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Officials are puzzling over a bizarre bicycle accident that sent a top bicyclist to the hospital with serious injuries Thursday afternoon.
Herb Schon, 79, of Eldorado is an avid cyclist who’s logged thousands of miles including a trip from San Francisco to New Hampshire in 2007.
Schon was traveling east on West Jemez Road near the bottom of Pajarito Ski Hill toward the west guard gate at Los Alamos National Laboratory. He rode his bicycle into a guard arm and hit a gate, said Patrick Sleik, Los Alamos deputy fire chief.
“He flipped over the gate and his helmet split and broke off his head when he hit the ground,” Sleik said.
Schon sustained a severe gash to his forehead and the decision was made at the scene to transport him by ambulance to the heliport at Los Alamos Medical Center, Sleik said.
Schon was transported by a medical helicopter from Santa Fe and airlifted to University of New Mexico Hospital in Albuquerque.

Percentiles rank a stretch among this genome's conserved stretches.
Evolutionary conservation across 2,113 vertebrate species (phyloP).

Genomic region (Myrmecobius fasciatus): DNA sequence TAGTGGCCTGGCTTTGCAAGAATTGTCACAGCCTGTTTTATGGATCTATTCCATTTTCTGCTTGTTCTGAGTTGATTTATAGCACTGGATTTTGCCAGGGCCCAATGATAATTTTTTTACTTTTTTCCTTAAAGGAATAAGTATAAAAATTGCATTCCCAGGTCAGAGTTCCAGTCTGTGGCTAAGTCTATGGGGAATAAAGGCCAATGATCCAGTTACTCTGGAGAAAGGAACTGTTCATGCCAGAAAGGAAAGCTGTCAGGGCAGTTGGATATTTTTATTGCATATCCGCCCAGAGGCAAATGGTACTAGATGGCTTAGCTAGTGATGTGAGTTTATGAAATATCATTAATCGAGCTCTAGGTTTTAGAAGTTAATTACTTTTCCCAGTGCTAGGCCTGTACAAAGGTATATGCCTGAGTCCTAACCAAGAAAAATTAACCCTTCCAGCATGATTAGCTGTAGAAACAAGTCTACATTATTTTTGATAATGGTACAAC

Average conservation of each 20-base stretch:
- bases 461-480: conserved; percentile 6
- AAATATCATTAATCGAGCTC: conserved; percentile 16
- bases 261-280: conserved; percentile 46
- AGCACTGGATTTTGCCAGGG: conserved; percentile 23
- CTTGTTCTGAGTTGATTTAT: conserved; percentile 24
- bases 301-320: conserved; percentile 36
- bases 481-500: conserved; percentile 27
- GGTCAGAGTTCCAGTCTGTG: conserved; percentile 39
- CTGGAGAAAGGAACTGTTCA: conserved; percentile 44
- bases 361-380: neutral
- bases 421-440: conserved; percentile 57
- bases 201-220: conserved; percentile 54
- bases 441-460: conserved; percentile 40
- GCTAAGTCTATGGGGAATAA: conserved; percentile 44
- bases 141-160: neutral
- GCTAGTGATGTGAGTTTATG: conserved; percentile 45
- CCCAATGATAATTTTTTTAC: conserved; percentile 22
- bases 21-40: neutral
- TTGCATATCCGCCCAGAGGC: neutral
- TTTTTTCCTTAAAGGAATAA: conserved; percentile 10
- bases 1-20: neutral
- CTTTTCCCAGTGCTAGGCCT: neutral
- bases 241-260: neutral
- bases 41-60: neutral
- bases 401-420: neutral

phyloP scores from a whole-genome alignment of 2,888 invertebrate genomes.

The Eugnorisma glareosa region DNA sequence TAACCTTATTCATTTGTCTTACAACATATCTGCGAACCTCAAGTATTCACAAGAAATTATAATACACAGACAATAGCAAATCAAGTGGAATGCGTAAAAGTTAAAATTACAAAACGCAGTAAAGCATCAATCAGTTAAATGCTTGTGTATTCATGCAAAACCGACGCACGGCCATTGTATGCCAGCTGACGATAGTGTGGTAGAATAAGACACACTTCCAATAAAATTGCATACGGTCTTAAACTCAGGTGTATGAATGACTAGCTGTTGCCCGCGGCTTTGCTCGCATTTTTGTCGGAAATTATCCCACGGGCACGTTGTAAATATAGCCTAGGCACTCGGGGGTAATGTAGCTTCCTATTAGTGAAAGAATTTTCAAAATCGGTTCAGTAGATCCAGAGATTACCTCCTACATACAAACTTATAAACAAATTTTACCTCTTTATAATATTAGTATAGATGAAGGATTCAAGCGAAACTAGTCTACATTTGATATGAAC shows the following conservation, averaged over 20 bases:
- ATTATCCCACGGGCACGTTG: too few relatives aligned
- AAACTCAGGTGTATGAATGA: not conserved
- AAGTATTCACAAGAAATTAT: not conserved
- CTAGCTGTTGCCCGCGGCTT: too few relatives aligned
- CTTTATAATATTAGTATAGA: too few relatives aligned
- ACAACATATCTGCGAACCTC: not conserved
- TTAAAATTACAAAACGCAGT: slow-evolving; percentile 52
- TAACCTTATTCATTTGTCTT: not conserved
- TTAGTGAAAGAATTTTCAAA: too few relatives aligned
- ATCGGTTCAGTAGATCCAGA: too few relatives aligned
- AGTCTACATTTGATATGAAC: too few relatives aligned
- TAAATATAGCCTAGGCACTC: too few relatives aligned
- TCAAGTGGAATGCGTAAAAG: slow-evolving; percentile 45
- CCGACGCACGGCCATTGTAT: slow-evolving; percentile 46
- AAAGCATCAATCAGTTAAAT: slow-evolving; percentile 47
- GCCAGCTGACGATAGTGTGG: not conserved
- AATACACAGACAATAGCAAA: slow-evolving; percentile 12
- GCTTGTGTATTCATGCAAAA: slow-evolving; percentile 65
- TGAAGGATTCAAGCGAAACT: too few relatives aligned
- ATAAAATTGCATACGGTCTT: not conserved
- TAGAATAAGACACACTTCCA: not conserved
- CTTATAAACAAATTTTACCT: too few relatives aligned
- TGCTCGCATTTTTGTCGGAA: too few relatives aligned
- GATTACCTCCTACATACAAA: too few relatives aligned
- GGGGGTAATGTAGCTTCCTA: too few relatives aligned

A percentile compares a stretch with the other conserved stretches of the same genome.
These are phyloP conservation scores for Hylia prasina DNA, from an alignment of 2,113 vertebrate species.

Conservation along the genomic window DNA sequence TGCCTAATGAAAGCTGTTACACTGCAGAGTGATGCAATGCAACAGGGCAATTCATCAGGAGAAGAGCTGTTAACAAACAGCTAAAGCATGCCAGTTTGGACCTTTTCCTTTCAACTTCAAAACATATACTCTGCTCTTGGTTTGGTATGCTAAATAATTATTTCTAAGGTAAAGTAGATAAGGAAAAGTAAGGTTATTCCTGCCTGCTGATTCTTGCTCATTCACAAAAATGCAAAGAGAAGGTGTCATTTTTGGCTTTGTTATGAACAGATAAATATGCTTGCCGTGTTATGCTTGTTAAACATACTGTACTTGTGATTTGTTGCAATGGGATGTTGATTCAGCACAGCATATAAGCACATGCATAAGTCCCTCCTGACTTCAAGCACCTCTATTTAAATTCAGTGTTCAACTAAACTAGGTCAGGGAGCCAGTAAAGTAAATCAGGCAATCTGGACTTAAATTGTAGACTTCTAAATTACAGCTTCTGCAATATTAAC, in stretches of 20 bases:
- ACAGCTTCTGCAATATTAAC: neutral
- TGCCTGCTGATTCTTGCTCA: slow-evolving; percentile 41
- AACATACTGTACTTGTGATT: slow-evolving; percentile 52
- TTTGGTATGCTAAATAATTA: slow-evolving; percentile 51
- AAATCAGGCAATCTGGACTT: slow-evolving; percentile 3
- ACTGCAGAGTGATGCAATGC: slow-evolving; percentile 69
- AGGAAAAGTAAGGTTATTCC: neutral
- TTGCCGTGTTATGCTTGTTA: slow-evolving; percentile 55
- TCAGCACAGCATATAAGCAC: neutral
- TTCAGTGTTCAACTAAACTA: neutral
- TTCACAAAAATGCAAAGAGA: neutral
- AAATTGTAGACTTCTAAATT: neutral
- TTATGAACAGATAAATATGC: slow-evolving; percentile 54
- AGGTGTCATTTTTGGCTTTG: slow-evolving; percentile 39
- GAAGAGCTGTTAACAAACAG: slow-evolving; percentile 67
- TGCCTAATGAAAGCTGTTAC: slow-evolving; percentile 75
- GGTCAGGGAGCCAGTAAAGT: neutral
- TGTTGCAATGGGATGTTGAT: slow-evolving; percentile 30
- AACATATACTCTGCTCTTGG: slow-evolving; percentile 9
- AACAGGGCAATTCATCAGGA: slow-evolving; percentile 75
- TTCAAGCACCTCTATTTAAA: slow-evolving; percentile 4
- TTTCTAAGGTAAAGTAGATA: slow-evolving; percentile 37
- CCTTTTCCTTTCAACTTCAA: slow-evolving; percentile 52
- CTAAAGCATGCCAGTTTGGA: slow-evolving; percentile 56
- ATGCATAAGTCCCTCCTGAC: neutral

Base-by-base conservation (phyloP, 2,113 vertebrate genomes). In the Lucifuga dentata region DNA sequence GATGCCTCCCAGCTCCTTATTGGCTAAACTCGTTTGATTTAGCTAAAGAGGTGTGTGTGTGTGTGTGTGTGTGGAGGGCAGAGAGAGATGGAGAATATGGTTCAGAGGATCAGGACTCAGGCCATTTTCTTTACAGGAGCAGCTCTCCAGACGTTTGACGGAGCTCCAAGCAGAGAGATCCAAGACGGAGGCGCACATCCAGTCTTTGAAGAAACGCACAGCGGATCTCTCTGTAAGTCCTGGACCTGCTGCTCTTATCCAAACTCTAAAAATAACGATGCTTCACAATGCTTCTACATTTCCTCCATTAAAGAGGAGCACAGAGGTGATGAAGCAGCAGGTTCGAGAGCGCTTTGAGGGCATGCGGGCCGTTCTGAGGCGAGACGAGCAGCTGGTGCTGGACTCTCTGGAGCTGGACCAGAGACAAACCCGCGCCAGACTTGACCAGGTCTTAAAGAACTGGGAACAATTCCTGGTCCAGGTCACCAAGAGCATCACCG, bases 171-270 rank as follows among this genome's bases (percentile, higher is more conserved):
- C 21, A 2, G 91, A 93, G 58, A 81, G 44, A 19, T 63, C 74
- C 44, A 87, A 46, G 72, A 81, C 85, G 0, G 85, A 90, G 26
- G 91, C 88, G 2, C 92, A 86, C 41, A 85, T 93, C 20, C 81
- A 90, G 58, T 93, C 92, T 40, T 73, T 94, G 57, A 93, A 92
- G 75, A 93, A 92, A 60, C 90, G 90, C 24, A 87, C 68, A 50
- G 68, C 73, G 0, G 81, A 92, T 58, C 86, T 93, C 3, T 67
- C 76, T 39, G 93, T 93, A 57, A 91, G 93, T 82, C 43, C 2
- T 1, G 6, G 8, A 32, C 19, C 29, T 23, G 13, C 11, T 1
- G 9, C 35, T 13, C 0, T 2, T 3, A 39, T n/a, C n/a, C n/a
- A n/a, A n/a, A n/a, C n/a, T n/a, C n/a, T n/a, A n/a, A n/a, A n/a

“He was conscious at the time he was placed in the helicopter,” Sleik said.
An UNM hospital spokesperson explained this morning that Schon was given a trauma alert name upon arrival to allow medical personnel to begin immediate treatment. The hospital declined to release information about Schon’s condition.
Schon is a member of the Santa Fe Seniors on Bikes (SOBs), a group of road cycling enthusiasts who meet at least once a week, to ride the Santa Fe area.
Trips are about 30 miles long, according to the SOB Web site.
The club has about 80 members.
Sleik said Schon rode alone Thursday.
“Herb is my good friend – I’ve known him for 10 years,” said a friend of Schon’s who asked not to be identified. “He’s one of the finest people I’ve ever known. He’s always been so generous with his knowledge about cycling and is so dedicated and committed to the sport.”
Schon was famous for taking a group cross-country ride from San Francisco to New Hampshire to show the world that “senior” is a state of mind — and often means “wiser, better, stronger,” according to Suite101.com.
Schon was the oldest rider going the full distance on this organized tour conducted by America by Bicycle. Los Alamos National Laboratory spokesman Fred deSousa addressed the accident this morning.
“We were very sorry to hear about the accident and hope he makes a speedy recovery,” deSousa said. “We will continue to help investigators with any information they need.”